Now that you are retired and your children have grown, there’s more room in your day to savor the world around you, and to notice the little things that make it so lovely. Try to return to that place of wonder and surprise that you had when you were much younger, before you got so busy and caught up in daily routine.
Living more intentionally in this way will make it easier to enjoy everything you do, from the activities and social events at your retirement community to fun happenings around town. Go for a stroll at Wing Haven Gardens, or the Daniel Stowe Botanical Garden. Attend one of the Shakespeare performances or wine festivals at The Green in city Center, a favorite spot for things to do in Charlotte. In spring the Sensoria Festival hosted by the Central Piedmont Community college will give you a lot to consider, with many writers and visual artists from around the world sharing their work.
You don’t have to be a stereotype as you get older. Forget the seniors you see in movies and books—there are as many ways to be in retirement as there are retirees. Embrace everything there is to do at your senior living facility and enjoy this new opportunity to take on live with a different perspective.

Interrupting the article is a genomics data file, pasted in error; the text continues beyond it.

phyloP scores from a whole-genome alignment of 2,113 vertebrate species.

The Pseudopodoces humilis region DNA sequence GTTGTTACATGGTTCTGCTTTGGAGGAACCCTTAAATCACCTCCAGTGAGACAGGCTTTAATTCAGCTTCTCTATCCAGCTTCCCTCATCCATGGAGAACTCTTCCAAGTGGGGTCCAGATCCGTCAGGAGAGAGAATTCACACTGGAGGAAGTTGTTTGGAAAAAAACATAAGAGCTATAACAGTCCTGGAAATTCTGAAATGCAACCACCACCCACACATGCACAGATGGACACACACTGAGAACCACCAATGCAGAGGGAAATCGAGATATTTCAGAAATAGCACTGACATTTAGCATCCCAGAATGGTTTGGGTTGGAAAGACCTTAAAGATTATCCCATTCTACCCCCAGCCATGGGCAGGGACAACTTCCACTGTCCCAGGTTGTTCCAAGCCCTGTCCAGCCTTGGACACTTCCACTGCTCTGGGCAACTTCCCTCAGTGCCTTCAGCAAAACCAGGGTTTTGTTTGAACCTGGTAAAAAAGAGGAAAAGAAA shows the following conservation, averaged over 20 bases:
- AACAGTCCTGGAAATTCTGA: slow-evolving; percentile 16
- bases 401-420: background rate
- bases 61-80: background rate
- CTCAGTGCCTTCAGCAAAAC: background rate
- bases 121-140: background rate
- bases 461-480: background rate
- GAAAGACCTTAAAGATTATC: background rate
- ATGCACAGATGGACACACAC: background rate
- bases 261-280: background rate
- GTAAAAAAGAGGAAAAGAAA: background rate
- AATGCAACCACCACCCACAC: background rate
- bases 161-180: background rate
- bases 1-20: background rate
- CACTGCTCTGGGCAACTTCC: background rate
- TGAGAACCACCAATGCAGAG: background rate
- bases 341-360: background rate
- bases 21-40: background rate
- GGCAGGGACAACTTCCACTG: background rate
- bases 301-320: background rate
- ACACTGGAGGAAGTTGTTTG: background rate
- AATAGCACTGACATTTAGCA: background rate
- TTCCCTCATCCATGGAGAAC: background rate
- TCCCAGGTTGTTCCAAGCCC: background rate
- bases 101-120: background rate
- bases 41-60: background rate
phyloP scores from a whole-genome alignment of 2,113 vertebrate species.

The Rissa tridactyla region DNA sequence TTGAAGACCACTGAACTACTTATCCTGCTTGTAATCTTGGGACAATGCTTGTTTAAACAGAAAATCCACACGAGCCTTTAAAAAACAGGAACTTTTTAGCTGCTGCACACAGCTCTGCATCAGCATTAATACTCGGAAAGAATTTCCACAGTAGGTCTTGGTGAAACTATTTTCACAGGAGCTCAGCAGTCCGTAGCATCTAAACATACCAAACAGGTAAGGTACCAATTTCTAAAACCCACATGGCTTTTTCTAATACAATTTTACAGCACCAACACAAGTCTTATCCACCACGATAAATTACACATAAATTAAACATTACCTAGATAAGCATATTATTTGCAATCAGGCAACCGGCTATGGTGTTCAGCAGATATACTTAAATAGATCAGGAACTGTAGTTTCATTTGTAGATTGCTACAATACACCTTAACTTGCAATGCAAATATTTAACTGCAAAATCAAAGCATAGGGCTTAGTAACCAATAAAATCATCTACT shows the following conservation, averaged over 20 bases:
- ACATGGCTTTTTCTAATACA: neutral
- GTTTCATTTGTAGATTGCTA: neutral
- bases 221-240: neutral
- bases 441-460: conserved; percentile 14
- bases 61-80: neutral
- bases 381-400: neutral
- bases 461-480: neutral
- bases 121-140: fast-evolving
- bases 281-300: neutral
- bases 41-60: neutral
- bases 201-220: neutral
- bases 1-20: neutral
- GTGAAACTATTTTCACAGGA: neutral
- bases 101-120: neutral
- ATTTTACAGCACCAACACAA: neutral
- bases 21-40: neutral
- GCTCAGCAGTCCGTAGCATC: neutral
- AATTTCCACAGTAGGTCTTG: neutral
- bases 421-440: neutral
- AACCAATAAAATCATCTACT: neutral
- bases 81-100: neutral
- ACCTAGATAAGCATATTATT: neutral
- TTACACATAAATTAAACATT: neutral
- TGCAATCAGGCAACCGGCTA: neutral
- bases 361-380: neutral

Travel has never been easier than when you live in a retirement community. You know everything at home will be well taken care of while you are gone, and you can have peace of mind during your trip. There’s also no better time to travel than when you are retired—with a freer schedule, senior discounts, and plenty of independence, this is your moment to see the world. We have a few tips to have the most fun:
· Pack extra items like hearing aid batteries, insulin syringes, camera batteries, and any over the counter or prescription medications you take regularly. In a pinch you can find these overseas or in different parts of the country, but you might run into different brand names or dosages, especially outside the US. Taking extras and keeping everything in your carryon will reduce the chance of confusion.
· Research the trip you’re planning yourself. Travel agents can be very helpful, especially if you need extra accommodation for a disability or another reason. However, you can often find good deals on your own with a little internet research. AARP and AAA can be great resources that will also help you avoid scams. Try sites like Kayak or Groupon as well to put all the pieces of your trip together or pick up a great deal.
· Have fun customizing your trip. Even if you are going on a guided, contained tour there is often free time you can use to pursue more specific interests. Tour guides may be willing to take their party’s interests in account and add in the occasional detour. No matter what form of trip you are taking, make it your own.